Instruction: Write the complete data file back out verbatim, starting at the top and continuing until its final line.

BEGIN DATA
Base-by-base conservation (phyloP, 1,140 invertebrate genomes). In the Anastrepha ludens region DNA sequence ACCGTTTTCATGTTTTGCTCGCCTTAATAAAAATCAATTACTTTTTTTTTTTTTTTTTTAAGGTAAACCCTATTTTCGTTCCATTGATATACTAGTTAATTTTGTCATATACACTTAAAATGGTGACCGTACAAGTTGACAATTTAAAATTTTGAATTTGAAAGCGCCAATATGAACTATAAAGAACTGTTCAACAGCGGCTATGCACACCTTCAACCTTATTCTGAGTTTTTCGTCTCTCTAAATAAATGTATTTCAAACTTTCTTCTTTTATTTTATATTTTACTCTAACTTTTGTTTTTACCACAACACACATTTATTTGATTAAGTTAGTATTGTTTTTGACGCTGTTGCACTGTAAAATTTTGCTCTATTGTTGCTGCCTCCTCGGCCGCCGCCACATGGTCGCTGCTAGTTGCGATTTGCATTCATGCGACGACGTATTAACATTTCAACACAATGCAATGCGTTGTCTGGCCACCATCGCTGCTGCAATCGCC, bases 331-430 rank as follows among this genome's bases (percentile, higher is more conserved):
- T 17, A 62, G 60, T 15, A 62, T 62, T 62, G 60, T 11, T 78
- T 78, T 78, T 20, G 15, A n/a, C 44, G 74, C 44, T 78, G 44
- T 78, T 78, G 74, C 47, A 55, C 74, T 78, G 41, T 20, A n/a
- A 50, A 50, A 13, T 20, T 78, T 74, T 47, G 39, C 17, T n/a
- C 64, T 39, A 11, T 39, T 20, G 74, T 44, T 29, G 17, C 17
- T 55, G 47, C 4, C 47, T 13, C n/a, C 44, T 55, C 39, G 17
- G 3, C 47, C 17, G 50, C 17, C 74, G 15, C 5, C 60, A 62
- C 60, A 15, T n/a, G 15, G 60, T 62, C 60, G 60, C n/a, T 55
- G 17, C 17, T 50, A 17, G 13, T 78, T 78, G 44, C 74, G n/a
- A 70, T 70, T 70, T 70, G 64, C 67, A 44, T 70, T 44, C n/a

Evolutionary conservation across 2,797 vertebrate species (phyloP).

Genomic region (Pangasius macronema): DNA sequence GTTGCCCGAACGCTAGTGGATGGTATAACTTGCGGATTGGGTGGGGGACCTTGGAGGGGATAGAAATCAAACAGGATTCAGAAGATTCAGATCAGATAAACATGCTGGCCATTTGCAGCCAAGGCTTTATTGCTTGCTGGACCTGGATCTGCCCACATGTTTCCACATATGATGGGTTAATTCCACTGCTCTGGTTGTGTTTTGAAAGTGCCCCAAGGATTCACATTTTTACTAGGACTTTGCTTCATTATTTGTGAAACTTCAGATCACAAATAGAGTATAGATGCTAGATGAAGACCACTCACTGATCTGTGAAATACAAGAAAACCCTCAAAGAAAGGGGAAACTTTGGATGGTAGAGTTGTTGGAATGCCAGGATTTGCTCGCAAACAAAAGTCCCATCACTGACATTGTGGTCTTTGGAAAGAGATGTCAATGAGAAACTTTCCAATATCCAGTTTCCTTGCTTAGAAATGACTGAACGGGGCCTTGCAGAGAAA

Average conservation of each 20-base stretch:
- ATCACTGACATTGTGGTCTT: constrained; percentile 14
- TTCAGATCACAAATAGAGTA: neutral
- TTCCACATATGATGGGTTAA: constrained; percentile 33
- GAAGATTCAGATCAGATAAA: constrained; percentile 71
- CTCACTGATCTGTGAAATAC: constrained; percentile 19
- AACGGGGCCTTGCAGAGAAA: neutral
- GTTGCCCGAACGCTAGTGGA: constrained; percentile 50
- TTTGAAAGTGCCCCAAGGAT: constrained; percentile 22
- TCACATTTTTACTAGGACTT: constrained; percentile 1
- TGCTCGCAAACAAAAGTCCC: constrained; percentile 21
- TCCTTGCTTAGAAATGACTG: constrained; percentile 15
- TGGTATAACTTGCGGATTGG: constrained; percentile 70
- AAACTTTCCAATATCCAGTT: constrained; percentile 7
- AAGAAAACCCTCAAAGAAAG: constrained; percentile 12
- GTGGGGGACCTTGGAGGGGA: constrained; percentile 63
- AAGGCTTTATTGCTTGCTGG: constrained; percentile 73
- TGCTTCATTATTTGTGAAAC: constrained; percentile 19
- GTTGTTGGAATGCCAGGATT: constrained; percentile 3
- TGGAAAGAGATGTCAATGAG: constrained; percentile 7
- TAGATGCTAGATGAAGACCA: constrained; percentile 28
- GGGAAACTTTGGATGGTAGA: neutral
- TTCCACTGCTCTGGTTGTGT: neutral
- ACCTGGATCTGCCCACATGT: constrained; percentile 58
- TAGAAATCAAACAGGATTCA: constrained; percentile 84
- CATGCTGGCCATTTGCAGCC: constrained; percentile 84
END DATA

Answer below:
Base-by-base conservation (phyloP, 1,140 invertebrate genomes). In the Anastrepha ludens region DNA sequence ACCGTTTTCATGTTTTGCTCGCCTTAATAAAAATCAATTACTTTTTTTTTTTTTTTTTTAAGGTAAACCCTATTTTCGTTCCATTGATATACTAGTTAATTTTGTCATATACACTTAAAATGGTGACCGTACAAGTTGACAATTTAAAATTTTGAATTTGAAAGCGCCAATATGAACTATAAAGAACTGTTCAACAGCGGCTATGCACACCTTCAACCTTATTCTGAGTTTTTCGTCTCTCTAAATAAATGTATTTCAAACTTTCTTCTTTTATTTTATATTTTACTCTAACTTTTGTTTTTACCACAACACACATTTATTTGATTAAGTTAGTATTGTTTTTGACGCTGTTGCACTGTAAAATTTTGCTCTATTGTTGCTGCCTCCTCGGCCGCCGCCACATGGTCGCTGCTAGTTGCGATTTGCATTCATGCGACGACGTATTAACATTTCAACACAATGCAATGCGTTGTCTGGCCACCATCGCTGCTGCAATCGCC, bases 331-430 rank as follows among this genome's bases (percentile, higher is more conserved):
- T 17, A 62, G 60, T 15, A 62, T 62, T 62, G 60, T 11, T 78
- T 78, T 78, T 20, G 15, A n/a, C 44, G 74, C 44, T 78, G 44
- T 78, T 78, G 74, C 47, A 55, C 74, T 78, G 41, T 20, A n/a
- A 50, A 50, A 13, T 20, T 78, T 74, T 47, G 39, C 17, T n/a
- C 64, T 39, A 11, T 39, T 20, G 74, T 44, T 29, G 17, C 17
- T 55, G 47, C 4, C 47, T 13, C n/a, C 44, T 55, C 39, G 17
- G 3, C 47, C 17, G 50, C 17, C 74, G 15, C 5, C 60, A 62
- C 60, A 15, T n/a, G 15, G 60, T 62, C 60, G 60, C n/a, T 55
- G 17, C 17, T 50, A 17, G 13, T 78, T 78, G 44, C 74, G n/a
- A 70, T 70, T 70, T 70, G 64, C 67, A 44, T 70, T 44, C n/a

Evolutionary conservation across 2,797 vertebrate species (phyloP).

Genomic region (Pangasius macronema): DNA sequence GTTGCCCGAACGCTAGTGGATGGTATAACTTGCGGATTGGGTGGGGGACCTTGGAGGGGATAGAAATCAAACAGGATTCAGAAGATTCAGATCAGATAAACATGCTGGCCATTTGCAGCCAAGGCTTTATTGCTTGCTGGACCTGGATCTGCCCACATGTTTCCACATATGATGGGTTAATTCCACTGCTCTGGTTGTGTTTTGAAAGTGCCCCAAGGATTCACATTTTTACTAGGACTTTGCTTCATTATTTGTGAAACTTCAGATCACAAATAGAGTATAGATGCTAGATGAAGACCACTCACTGATCTGTGAAATACAAGAAAACCCTCAAAGAAAGGGGAAACTTTGGATGGTAGAGTTGTTGGAATGCCAGGATTTGCTCGCAAACAAAAGTCCCATCACTGACATTGTGGTCTTTGGAAAGAGATGTCAATGAGAAACTTTCCAATATCCAGTTTCCTTGCTTAGAAATGACTGAACGGGGCCTTGCAGAGAAA

Average conservation of each 20-base stretch:
- ATCACTGACATTGTGGTCTT: constrained; percentile 14
- TTCAGATCACAAATAGAGTA: neutral
- TTCCACATATGATGGGTTAA: constrained; percentile 33
- GAAGATTCAGATCAGATAAA: constrained; percentile 71
- CTCACTGATCTGTGAAATAC: constrained; percentile 19
- AACGGGGCCTTGCAGAGAAA: neutral
- GTTGCCCGAACGCTAGTGGA: constrained; percentile 50
- TTTGAAAGTGCCCCAAGGAT: constrained; percentile 22
- TCACATTTTTACTAGGACTT: constrained; percentile 1
- TGCTCGCAAACAAAAGTCCC: constrained; percentile 21
- TCCTTGCTTAGAAATGACTG: constrained; percentile 15
- TGGTATAACTTGCGGATTGG: constrained; percentile 70
- AAACTTTCCAATATCCAGTT: constrained; percentile 7
- AAGAAAACCCTCAAAGAAAG: constrained; percentile 12
- GTGGGGGACCTTGGAGGGGA: constrained; percentile 63
- AAGGCTTTATTGCTTGCTGG: constrained; percentile 73
- TGCTTCATTATTTGTGAAAC: constrained; percentile 19
- GTTGTTGGAATGCCAGGATT: constrained; percentile 3
- TGGAAAGAGATGTCAATGAG: constrained; percentile 7
- TAGATGCTAGATGAAGACCA: constrained; percentile 28
- GGGAAACTTTGGATGGTAGA: neutral
- TTCCACTGCTCTGGTTGTGT: neutral
- ACCTGGATCTGCCCACATGT: constrained; percentile 58
- TAGAAATCAAACAGGATTCA: constrained; percentile 84
- CATGCTGGCCATTTGCAGCC: constrained; percentile 84